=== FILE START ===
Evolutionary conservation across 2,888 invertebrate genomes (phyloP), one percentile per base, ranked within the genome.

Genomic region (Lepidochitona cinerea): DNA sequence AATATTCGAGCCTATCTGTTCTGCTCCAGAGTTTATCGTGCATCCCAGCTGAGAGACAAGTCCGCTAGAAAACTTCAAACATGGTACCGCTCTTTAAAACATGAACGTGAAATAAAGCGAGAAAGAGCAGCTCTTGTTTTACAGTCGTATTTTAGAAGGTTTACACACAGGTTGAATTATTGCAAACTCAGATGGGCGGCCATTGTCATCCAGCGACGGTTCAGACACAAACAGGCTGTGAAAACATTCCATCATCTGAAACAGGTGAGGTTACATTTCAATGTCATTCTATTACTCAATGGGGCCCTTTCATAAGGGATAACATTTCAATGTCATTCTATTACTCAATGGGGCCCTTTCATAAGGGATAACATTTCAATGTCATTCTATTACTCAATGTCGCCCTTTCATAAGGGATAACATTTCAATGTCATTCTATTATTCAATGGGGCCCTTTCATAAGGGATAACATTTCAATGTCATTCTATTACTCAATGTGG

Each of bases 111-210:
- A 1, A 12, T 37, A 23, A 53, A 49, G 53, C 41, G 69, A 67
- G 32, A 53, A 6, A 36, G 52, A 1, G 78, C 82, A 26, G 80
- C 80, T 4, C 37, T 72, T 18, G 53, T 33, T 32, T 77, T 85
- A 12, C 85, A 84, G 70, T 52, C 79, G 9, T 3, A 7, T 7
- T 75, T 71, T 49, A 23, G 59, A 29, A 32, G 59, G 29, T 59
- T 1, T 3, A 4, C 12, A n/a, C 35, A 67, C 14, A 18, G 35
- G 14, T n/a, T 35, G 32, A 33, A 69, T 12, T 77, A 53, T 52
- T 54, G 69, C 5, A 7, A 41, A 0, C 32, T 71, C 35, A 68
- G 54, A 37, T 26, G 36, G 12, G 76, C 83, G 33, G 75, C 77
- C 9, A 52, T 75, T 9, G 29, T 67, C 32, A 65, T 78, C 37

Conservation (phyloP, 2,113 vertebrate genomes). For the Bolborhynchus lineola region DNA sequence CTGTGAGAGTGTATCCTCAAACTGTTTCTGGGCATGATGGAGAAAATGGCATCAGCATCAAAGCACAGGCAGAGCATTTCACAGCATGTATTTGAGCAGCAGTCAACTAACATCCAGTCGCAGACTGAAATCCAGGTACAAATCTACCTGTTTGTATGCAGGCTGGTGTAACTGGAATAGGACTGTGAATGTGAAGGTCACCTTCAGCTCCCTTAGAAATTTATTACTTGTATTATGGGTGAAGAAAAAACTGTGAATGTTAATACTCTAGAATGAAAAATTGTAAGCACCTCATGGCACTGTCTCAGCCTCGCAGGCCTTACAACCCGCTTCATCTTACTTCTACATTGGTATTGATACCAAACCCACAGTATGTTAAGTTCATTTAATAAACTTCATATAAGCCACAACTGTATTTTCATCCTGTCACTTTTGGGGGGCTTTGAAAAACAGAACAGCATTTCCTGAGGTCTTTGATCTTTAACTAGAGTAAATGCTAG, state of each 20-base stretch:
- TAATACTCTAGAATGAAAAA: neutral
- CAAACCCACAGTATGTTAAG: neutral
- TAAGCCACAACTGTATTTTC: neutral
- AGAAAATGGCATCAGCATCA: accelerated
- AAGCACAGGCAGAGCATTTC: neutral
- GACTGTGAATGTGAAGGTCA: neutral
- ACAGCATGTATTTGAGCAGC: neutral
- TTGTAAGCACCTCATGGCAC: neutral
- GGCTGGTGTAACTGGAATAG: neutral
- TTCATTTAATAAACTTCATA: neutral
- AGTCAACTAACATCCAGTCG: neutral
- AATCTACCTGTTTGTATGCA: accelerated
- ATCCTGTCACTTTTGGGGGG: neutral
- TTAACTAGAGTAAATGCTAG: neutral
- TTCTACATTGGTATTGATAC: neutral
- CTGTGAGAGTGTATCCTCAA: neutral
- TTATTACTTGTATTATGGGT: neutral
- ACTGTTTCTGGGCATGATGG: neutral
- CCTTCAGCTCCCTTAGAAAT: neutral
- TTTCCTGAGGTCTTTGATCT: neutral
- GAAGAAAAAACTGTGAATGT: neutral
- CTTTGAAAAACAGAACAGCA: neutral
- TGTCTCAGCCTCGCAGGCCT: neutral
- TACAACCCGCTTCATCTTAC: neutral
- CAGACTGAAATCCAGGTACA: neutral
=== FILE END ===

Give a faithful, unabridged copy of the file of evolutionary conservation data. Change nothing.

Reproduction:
Evolutionary conservation across 2,888 invertebrate genomes (phyloP), one percentile per base, ranked within the genome.

Genomic region (Lepidochitona cinerea): DNA sequence AATATTCGAGCCTATCTGTTCTGCTCCAGAGTTTATCGTGCATCCCAGCTGAGAGACAAGTCCGCTAGAAAACTTCAAACATGGTACCGCTCTTTAAAACATGAACGTGAAATAAAGCGAGAAAGAGCAGCTCTTGTTTTACAGTCGTATTTTAGAAGGTTTACACACAGGTTGAATTATTGCAAACTCAGATGGGCGGCCATTGTCATCCAGCGACGGTTCAGACACAAACAGGCTGTGAAAACATTCCATCATCTGAAACAGGTGAGGTTACATTTCAATGTCATTCTATTACTCAATGGGGCCCTTTCATAAGGGATAACATTTCAATGTCATTCTATTACTCAATGGGGCCCTTTCATAAGGGATAACATTTCAATGTCATTCTATTACTCAATGTCGCCCTTTCATAAGGGATAACATTTCAATGTCATTCTATTATTCAATGGGGCCCTTTCATAAGGGATAACATTTCAATGTCATTCTATTACTCAATGTGG

Each of bases 111-210:
- A 1, A 12, T 37, A 23, A 53, A 49, G 53, C 41, G 69, A 67
- G 32, A 53, A 6, A 36, G 52, A 1, G 78, C 82, A 26, G 80
- C 80, T 4, C 37, T 72, T 18, G 53, T 33, T 32, T 77, T 85
- A 12, C 85, A 84, G 70, T 52, C 79, G 9, T 3, A 7, T 7
- T 75, T 71, T 49, A 23, G 59, A 29, A 32, G 59, G 29, T 59
- T 1, T 3, A 4, C 12, A n/a, C 35, A 67, C 14, A 18, G 35
- G 14, T n/a, T 35, G 32, A 33, A 69, T 12, T 77, A 53, T 52
- T 54, G 69, C 5, A 7, A 41, A 0, C 32, T 71, C 35, A 68
- G 54, A 37, T 26, G 36, G 12, G 76, C 83, G 33, G 75, C 77
- C 9, A 52, T 75, T 9, G 29, T 67, C 32, A 65, T 78, C 37

Conservation (phyloP, 2,113 vertebrate genomes). For the Bolborhynchus lineola region DNA sequence CTGTGAGAGTGTATCCTCAAACTGTTTCTGGGCATGATGGAGAAAATGGCATCAGCATCAAAGCACAGGCAGAGCATTTCACAGCATGTATTTGAGCAGCAGTCAACTAACATCCAGTCGCAGACTGAAATCCAGGTACAAATCTACCTGTTTGTATGCAGGCTGGTGTAACTGGAATAGGACTGTGAATGTGAAGGTCACCTTCAGCTCCCTTAGAAATTTATTACTTGTATTATGGGTGAAGAAAAAACTGTGAATGTTAATACTCTAGAATGAAAAATTGTAAGCACCTCATGGCACTGTCTCAGCCTCGCAGGCCTTACAACCCGCTTCATCTTACTTCTACATTGGTATTGATACCAAACCCACAGTATGTTAAGTTCATTTAATAAACTTCATATAAGCCACAACTGTATTTTCATCCTGTCACTTTTGGGGGGCTTTGAAAAACAGAACAGCATTTCCTGAGGTCTTTGATCTTTAACTAGAGTAAATGCTAG, state of each 20-base stretch:
- TAATACTCTAGAATGAAAAA: neutral
- CAAACCCACAGTATGTTAAG: neutral
- TAAGCCACAACTGTATTTTC: neutral
- AGAAAATGGCATCAGCATCA: accelerated
- AAGCACAGGCAGAGCATTTC: neutral
- GACTGTGAATGTGAAGGTCA: neutral
- ACAGCATGTATTTGAGCAGC: neutral
- TTGTAAGCACCTCATGGCAC: neutral
- GGCTGGTGTAACTGGAATAG: neutral
- TTCATTTAATAAACTTCATA: neutral
- AGTCAACTAACATCCAGTCG: neutral
- AATCTACCTGTTTGTATGCA: accelerated
- ATCCTGTCACTTTTGGGGGG: neutral
- TTAACTAGAGTAAATGCTAG: neutral
- TTCTACATTGGTATTGATAC: neutral
- CTGTGAGAGTGTATCCTCAA: neutral
- TTATTACTTGTATTATGGGT: neutral
- ACTGTTTCTGGGCATGATGG: neutral
- CCTTCAGCTCCCTTAGAAAT: neutral
- TTTCCTGAGGTCTTTGATCT: neutral
- GAAGAAAAAACTGTGAATGT: neutral
- CTTTGAAAAACAGAACAGCA: neutral
- TGTCTCAGCCTCGCAGGCCT: neutral
- TACAACCCGCTTCATCTTAC: neutral
- CAGACTGAAATCCAGGTACA: neutral